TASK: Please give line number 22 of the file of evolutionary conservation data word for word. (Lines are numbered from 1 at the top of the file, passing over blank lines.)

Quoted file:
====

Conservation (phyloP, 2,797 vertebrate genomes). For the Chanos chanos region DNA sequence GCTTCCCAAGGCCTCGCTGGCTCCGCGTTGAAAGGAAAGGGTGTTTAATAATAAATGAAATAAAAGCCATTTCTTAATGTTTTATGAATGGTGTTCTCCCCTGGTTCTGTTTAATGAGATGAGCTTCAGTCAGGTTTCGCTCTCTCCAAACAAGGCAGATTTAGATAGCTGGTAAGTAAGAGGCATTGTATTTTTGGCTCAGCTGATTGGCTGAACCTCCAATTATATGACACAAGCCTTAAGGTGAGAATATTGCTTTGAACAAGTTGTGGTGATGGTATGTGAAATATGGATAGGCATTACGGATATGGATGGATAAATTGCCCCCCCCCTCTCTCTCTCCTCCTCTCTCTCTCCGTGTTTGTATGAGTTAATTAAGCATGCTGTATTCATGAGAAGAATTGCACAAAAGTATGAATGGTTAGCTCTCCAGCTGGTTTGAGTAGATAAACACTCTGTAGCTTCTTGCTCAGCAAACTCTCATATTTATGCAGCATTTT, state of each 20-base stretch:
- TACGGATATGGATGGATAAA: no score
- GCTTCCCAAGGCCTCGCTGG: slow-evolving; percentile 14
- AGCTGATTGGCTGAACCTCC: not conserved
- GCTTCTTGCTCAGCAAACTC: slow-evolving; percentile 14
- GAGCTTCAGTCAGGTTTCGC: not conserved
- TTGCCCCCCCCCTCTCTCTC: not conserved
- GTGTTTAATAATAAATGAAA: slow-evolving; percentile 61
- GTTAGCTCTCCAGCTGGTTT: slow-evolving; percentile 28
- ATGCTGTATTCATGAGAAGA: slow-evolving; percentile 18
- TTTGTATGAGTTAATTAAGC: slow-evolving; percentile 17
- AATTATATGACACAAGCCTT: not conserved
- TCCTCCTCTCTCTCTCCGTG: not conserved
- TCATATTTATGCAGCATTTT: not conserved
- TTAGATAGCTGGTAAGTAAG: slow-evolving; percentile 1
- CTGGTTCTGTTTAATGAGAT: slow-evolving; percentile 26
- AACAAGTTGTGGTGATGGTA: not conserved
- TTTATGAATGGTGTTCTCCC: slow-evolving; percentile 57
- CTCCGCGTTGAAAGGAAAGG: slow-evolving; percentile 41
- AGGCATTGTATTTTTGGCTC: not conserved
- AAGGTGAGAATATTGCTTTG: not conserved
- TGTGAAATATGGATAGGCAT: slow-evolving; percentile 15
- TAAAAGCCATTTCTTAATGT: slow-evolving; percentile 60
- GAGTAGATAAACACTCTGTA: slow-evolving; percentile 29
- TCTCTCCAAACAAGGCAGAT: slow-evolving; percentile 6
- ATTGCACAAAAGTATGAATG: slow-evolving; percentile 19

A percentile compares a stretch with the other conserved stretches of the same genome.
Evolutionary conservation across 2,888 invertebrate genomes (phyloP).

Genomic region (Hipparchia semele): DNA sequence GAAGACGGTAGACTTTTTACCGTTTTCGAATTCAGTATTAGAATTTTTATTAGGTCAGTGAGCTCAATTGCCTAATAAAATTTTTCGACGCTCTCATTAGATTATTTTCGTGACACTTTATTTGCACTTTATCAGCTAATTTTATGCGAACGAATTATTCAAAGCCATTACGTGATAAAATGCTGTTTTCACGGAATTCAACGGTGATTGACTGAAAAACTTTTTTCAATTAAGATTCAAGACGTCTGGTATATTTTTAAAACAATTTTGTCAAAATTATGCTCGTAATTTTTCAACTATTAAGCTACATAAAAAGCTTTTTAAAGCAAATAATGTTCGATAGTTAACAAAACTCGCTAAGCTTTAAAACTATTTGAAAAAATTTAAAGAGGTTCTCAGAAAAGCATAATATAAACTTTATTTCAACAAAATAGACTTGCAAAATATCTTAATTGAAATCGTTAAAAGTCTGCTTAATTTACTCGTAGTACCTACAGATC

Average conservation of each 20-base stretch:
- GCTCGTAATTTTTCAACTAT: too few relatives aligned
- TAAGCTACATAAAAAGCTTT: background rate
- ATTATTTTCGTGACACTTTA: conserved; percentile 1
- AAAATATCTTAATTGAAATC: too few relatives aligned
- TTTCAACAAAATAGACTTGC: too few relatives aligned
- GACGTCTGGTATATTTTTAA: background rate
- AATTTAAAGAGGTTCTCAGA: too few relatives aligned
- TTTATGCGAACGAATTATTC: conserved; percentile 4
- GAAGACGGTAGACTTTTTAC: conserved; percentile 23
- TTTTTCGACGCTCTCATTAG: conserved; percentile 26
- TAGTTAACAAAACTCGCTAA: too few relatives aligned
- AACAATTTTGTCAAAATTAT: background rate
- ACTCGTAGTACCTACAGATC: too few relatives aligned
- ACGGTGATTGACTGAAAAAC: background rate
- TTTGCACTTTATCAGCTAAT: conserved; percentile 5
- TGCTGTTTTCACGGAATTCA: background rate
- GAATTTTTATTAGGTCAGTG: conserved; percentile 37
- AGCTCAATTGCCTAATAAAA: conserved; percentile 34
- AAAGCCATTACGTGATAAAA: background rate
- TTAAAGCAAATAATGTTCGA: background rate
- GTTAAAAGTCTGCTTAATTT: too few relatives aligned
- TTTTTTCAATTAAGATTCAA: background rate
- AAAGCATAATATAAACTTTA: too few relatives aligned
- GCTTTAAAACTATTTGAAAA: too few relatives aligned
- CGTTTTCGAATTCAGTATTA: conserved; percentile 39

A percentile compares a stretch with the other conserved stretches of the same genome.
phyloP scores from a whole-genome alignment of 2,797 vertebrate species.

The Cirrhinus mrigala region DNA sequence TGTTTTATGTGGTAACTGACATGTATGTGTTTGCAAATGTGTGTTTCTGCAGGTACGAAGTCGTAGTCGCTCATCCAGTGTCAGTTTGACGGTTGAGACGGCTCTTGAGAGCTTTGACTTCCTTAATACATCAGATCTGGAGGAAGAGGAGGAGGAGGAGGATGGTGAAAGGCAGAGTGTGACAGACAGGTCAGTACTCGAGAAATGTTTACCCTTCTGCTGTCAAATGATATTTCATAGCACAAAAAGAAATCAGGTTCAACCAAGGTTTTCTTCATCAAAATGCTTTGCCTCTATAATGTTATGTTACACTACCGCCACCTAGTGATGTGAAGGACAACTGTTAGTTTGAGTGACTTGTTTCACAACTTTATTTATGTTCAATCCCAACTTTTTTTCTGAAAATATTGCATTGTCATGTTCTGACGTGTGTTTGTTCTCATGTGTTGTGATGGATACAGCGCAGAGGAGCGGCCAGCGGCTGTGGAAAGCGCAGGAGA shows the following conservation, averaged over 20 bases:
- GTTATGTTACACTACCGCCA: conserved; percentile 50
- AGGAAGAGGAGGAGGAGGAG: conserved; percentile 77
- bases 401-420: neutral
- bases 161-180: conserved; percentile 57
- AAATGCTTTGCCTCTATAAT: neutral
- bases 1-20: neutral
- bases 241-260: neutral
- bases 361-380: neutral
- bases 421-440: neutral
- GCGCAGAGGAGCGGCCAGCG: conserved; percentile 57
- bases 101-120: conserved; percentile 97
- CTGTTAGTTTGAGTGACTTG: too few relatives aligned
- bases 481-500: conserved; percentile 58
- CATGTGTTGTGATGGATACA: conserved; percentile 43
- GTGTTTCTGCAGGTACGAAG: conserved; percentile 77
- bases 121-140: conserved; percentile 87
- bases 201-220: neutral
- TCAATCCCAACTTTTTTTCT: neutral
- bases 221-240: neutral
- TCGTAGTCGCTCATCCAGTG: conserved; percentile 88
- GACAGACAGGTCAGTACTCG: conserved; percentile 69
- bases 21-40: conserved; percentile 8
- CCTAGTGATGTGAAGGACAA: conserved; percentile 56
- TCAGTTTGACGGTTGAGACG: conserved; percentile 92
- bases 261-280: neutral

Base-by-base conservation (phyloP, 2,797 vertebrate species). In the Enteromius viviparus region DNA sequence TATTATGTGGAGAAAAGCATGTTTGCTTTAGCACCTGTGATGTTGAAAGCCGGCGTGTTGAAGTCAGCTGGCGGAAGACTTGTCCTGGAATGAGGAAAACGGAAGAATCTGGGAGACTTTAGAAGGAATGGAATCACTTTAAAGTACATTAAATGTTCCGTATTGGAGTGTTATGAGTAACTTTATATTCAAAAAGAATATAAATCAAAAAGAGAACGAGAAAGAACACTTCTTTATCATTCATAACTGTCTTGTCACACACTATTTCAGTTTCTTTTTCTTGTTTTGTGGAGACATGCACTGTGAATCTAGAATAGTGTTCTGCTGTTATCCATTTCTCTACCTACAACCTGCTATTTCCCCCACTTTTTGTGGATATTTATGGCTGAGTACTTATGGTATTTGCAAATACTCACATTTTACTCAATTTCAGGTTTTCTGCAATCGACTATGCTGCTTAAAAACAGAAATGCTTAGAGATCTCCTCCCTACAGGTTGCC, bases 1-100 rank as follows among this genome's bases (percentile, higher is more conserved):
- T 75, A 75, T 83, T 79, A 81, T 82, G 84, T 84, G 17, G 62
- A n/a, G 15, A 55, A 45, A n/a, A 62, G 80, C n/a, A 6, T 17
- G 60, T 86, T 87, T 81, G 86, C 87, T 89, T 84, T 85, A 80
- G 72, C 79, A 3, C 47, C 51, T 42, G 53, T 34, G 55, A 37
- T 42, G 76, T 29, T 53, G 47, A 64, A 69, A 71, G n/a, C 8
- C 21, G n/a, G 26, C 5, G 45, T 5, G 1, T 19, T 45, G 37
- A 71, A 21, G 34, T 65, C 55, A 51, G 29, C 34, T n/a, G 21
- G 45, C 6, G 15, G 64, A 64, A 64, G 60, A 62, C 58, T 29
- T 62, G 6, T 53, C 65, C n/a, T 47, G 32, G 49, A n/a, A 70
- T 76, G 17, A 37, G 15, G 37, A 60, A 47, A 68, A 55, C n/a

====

- TGTGAAATATGGATAGGCAT: slow-evolving; percentile 15